Easy-to-learn CPR programme enhances laypeople’s resuscitation performance
A simplified training for cardiopulmonary resuscitation (CPR) for laypersons, which focuses on continuous and with simple hand placement for chest compressions, may improve acquisition and retention of CPR algorithms, as well as the quality of chest compressions than a standard CPR programme, a recent study suggests.
“This easy-to-learn CPR will not only encourage the public to acquire CPR skills, but also increase their likelihood of performing it should the need arise,” researchers said.
Results showed that participants in the simplified CPR group performed significantly better on the CPR algorithm than did those in the standard CPR group (p<0.01). [Singapore Med J 2018;59:217-223]
There was no significant between-group difference in time taken to initiate CPR, but a significantly higher number of compressions and proportion of adequate compressions was shown by the simplified vs the standard group (p<0.01).
Furthermore, the simplified CPR group demonstrated significantly shorter hands-off time than did the standard CPR group (p<0.001).
“Our study showed that participants in the simplified CPR group performed significantly better on the CPR algorithm than those in the standard CPR group 2 months after training,” researchers said.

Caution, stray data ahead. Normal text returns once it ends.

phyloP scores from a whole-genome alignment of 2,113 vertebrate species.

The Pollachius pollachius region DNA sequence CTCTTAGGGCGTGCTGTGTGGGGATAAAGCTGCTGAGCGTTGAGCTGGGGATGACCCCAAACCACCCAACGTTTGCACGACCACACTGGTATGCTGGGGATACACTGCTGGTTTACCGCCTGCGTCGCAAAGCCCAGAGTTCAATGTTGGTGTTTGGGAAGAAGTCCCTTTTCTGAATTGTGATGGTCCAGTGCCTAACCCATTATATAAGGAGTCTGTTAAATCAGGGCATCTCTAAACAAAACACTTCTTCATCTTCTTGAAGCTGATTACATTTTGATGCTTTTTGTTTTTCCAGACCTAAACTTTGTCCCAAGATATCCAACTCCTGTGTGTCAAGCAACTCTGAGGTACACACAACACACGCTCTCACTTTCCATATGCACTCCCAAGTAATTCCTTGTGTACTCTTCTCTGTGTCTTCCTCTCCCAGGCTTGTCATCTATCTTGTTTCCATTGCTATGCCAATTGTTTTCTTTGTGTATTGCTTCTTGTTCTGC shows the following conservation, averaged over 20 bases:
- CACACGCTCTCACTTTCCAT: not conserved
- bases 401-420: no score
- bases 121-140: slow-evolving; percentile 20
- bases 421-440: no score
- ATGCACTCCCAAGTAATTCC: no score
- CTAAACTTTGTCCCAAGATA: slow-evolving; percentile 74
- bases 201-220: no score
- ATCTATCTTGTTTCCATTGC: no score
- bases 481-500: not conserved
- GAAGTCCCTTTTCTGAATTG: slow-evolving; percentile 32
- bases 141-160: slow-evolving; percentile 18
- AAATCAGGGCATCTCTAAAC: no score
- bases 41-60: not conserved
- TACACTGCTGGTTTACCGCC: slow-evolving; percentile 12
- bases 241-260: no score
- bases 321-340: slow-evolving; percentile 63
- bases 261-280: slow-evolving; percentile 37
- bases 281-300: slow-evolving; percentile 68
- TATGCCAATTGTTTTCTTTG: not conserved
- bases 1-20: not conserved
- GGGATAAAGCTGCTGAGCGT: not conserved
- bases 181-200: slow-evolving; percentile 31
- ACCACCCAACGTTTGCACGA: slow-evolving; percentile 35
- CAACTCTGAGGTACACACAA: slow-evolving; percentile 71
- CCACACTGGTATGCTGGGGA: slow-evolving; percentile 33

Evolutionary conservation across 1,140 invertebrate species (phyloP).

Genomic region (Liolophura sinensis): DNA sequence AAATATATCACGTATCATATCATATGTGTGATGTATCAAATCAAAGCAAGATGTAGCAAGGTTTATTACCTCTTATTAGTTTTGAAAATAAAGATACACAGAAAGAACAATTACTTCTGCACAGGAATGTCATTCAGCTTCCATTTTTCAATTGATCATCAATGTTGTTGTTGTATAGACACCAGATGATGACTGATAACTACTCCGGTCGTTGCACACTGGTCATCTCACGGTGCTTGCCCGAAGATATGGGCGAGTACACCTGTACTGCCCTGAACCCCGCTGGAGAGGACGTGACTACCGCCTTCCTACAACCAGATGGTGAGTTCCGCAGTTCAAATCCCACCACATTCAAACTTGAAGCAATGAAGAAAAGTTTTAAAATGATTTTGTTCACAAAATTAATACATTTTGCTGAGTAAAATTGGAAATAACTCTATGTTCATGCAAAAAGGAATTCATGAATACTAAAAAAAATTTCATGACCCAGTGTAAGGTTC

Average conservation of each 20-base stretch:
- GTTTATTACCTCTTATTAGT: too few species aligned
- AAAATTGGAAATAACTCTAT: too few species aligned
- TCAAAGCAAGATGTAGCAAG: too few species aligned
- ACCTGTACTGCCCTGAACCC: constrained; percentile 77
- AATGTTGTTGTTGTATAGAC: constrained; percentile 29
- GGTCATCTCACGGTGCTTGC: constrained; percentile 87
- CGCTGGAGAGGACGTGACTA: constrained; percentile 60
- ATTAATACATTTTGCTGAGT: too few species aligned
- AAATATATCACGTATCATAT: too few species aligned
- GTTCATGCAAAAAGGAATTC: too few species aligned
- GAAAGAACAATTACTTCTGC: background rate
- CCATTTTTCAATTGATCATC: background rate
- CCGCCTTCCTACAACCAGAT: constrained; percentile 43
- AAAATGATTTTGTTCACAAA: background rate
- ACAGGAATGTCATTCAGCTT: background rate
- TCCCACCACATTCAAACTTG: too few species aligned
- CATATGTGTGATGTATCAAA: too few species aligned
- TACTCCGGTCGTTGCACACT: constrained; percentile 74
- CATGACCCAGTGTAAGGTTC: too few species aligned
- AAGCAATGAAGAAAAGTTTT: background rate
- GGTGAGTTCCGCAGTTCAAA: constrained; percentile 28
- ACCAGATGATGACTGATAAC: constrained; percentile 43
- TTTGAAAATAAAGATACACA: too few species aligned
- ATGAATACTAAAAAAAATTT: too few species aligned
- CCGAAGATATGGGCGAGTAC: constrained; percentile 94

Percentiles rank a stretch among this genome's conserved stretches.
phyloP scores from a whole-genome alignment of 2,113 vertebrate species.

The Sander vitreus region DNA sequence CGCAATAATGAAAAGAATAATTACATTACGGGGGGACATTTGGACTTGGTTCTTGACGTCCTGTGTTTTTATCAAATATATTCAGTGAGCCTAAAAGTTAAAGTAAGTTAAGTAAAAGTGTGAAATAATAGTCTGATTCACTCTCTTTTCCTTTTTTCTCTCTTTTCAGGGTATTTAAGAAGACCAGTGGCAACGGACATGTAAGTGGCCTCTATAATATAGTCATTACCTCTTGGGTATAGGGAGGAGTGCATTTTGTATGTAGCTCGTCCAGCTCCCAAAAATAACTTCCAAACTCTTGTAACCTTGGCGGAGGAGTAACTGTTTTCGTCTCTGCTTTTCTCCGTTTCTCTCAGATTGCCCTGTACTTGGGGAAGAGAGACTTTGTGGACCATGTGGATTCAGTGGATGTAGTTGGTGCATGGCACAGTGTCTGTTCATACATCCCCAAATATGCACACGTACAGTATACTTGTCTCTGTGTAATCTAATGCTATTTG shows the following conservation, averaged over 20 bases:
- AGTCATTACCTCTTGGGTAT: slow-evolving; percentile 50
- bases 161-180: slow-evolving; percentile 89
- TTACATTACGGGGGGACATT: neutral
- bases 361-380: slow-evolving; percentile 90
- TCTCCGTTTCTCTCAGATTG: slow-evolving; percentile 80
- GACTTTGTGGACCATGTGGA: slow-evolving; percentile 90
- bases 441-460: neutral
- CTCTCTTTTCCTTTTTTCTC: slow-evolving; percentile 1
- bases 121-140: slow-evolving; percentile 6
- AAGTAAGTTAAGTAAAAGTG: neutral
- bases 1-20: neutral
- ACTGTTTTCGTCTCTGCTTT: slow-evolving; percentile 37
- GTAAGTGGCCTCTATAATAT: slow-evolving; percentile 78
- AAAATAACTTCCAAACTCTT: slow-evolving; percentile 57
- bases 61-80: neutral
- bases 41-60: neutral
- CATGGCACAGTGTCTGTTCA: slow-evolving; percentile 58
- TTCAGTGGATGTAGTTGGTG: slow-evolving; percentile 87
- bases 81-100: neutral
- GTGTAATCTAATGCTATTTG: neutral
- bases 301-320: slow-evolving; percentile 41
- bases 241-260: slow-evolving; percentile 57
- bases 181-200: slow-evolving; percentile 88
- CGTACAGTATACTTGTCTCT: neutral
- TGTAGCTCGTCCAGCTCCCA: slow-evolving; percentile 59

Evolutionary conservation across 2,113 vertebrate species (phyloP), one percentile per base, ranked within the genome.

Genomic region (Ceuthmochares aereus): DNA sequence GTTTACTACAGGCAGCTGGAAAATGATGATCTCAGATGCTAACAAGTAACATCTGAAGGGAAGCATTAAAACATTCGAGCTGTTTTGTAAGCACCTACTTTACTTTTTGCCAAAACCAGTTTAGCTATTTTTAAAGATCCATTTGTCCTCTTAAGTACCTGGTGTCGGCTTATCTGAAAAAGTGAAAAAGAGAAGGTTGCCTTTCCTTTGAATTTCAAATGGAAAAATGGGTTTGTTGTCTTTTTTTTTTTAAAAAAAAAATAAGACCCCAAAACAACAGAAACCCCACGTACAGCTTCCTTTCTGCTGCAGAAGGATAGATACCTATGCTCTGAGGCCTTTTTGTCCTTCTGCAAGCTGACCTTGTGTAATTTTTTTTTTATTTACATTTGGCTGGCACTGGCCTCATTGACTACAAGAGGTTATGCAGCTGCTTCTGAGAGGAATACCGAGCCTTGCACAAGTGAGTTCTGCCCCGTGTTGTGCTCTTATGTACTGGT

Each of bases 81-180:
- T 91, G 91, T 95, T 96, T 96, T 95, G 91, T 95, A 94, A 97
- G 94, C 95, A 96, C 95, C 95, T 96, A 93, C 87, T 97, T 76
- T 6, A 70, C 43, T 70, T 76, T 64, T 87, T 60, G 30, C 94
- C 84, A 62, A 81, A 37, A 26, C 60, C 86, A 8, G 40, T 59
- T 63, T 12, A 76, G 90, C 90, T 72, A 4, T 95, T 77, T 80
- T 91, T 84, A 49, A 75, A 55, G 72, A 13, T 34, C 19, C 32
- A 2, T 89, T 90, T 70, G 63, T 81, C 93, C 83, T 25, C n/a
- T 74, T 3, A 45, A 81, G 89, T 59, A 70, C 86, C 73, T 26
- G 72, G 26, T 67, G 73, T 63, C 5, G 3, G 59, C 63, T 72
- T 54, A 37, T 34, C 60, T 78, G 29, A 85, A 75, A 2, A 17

In previous studies, test scenarios lacked realism. The present study directed much effort at improving the realism of the simulated out-of-hospital cardiac arrest (OHCA) to assess participant performance under more realistic conditions. [Resuscitation 2008;79:90-96; Resuscitation 2012;83:353-359; Prehosp Emerg Care 2006;10:247-253]
In order to create a more realistic OHCA scenario, researchers dressed the recording manikin as a woman in a wig and long dress, and smeared glycerine around its mouth to simulate saliva secretions. They also set the test duration to 8 minutes to better mimic the local ambulance response time.
“Although CPR learning retention was not evaluated in our study, previous studies have reported consistent findings on the deterioration of CPR learning over time,” researchers said. [Resuscitation 2008;79:90-96; Resuscitation 2003;58:177-185]
“Despite the potential of learning deterioration in both forms of CPR, our study supports the long-term effectiveness of simplified CPR training compared to standard CPR for facilitating the learning and retention of CPR steps,” they added.
The simplified CPR algorithm allowed the learning of continuous chest compressions without mouth-to-mouth ventilations and a one-step landmark tracing technique, reducing the required number of psychomotor steps.
On the other hand, the standard CPR programme involved a considerable number of psychomotor skills to be learnt and performed, thus placing unrealistic demands on the learning curve of bystanders. [Resuscitation 2001;50:27-37]
A study by Riegel and colleagues suggested that simplifying the current standard CPR could allow laypersons to learn and remember the vital steps and actions that could help save a life in the event of a real emergency. [Cardiopulmonary Resuscitation. New York: Humana Press, 2005]
The present study recruited and randomized 85 laypersons (aged 21–60 years) to undertake either a 2-hour simplified or standard CPR training session. Participants were tested on a simulated OHCA scenario 2 months after the training.
A validated CPR algorithm checklist was used to observe and assess participant performance on the sequence of CPR steps. The quality of chest compression and ventilation was assessed from the recording manikin.